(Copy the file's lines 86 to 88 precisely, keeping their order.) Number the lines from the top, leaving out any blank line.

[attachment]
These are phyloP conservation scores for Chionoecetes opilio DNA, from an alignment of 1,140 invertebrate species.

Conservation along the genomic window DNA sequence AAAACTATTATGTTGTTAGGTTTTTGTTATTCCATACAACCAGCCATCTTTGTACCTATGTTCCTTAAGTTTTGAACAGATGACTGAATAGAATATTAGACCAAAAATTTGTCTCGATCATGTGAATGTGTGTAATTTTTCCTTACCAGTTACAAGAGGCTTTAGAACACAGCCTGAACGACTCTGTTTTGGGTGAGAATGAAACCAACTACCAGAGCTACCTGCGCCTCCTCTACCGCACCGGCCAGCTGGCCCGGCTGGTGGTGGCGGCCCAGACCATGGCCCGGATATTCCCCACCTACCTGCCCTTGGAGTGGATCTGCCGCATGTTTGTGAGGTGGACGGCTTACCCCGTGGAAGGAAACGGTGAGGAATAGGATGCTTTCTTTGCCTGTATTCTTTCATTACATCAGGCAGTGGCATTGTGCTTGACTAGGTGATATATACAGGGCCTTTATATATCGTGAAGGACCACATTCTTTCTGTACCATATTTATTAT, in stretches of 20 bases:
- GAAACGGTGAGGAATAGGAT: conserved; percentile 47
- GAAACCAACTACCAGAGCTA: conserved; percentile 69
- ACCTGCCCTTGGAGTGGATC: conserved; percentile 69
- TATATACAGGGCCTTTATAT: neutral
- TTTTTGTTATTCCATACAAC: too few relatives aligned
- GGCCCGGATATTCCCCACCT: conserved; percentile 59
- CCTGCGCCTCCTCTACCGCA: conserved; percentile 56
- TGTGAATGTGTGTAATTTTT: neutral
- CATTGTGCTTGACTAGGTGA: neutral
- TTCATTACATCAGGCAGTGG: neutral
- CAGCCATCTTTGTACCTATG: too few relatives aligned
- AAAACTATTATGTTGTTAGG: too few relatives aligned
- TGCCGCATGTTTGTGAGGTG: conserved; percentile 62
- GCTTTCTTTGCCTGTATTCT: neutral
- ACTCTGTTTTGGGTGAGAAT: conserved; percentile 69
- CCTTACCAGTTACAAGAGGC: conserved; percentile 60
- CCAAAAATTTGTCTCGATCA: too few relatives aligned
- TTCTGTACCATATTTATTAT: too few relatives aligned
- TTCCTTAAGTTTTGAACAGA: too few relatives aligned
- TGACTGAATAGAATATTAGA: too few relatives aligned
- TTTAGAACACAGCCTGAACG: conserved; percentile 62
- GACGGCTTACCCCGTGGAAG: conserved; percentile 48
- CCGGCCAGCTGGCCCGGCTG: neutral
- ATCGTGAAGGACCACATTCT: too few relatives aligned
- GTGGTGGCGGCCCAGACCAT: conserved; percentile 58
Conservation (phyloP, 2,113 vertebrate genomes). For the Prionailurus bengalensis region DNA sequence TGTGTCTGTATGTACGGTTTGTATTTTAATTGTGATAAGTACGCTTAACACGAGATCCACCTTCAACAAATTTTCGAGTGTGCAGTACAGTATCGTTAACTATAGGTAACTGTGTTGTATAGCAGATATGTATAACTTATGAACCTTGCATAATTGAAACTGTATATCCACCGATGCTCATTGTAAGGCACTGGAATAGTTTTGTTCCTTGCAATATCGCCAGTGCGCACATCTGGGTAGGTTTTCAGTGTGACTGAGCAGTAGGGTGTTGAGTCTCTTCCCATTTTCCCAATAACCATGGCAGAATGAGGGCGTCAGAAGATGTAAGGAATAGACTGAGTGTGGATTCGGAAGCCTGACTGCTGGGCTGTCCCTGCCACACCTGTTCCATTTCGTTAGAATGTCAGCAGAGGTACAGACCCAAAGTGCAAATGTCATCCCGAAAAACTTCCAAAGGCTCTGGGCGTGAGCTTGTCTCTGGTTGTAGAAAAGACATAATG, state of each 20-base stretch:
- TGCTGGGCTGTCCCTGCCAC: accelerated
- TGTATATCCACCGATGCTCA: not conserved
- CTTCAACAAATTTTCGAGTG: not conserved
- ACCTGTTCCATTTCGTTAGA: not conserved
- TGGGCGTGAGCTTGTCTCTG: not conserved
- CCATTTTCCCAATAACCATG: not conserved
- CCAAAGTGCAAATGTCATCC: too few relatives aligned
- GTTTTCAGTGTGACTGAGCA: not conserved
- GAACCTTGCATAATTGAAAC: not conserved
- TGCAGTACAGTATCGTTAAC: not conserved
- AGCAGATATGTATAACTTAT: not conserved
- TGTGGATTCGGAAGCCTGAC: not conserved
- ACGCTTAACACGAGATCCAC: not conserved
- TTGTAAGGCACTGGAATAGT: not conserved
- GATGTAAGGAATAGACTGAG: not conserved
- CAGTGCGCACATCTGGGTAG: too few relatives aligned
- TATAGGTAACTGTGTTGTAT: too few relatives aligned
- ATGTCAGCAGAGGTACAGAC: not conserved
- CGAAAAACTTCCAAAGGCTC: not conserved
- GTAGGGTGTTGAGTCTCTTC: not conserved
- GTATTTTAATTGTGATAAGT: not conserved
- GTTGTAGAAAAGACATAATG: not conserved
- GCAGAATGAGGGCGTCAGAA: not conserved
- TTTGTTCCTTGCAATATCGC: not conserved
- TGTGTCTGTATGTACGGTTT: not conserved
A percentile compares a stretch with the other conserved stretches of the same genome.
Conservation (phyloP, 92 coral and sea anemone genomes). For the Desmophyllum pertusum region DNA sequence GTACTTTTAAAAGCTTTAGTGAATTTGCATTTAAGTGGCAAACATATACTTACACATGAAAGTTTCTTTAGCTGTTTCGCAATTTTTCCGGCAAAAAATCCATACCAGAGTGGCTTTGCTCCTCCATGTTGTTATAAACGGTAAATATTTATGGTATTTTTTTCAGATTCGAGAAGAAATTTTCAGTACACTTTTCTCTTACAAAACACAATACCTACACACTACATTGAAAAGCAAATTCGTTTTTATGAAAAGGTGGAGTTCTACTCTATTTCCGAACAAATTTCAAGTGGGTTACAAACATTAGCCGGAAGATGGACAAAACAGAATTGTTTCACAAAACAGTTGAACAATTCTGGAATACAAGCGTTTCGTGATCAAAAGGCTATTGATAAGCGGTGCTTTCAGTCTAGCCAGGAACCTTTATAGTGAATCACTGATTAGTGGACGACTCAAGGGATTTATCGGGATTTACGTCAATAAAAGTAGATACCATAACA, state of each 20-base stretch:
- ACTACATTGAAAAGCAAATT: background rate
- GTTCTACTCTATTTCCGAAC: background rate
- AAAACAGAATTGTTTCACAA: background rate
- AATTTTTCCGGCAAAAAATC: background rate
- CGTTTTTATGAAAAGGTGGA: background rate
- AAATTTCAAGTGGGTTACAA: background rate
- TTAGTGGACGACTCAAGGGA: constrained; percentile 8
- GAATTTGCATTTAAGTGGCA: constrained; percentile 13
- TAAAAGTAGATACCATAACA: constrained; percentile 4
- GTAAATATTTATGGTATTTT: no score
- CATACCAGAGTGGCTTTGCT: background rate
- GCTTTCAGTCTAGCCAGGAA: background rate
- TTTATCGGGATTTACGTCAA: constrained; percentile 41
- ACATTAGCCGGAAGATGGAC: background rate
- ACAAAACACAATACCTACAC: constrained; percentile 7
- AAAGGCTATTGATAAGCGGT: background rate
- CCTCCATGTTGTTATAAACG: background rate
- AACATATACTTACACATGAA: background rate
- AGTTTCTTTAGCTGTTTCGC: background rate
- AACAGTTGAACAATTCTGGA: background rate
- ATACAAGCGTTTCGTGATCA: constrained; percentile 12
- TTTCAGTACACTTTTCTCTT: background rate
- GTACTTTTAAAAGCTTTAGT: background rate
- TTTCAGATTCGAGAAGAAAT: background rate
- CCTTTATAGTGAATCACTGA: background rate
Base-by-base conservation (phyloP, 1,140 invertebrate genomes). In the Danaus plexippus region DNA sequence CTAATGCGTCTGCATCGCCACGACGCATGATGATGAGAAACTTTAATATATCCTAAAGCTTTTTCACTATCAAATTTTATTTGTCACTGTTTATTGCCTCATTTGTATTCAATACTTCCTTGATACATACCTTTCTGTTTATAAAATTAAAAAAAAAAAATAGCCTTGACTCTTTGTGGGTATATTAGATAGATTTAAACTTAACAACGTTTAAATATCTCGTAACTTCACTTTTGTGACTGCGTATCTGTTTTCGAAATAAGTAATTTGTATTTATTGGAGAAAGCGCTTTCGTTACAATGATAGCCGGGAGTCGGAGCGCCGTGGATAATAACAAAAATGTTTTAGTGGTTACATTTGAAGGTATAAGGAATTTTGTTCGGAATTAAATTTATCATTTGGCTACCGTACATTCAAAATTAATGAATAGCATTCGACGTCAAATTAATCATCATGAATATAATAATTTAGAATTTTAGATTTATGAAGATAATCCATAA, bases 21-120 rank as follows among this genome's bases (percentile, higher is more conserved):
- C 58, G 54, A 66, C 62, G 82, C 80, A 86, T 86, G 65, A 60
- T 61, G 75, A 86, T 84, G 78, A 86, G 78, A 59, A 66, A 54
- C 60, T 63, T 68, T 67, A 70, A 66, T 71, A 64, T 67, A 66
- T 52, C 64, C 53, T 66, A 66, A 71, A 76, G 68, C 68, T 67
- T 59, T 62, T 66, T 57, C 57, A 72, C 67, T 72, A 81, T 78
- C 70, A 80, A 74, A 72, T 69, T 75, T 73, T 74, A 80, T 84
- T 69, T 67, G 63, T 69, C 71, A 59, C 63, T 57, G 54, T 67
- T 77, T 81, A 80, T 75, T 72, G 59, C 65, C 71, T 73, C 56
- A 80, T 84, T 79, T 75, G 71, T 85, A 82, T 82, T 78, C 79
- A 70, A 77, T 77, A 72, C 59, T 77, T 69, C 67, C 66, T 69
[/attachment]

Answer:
- T 59, T 62, T 66, T 57, C 57, A 72, C 67, T 72, A 81, T 78
- C 70, A 80, A 74, A 72, T 69, T 75, T 73, T 74, A 80, T 84
- T 69, T 67, G 63, T 69, C 71, A 59, C 63, T 57, G 54, T 67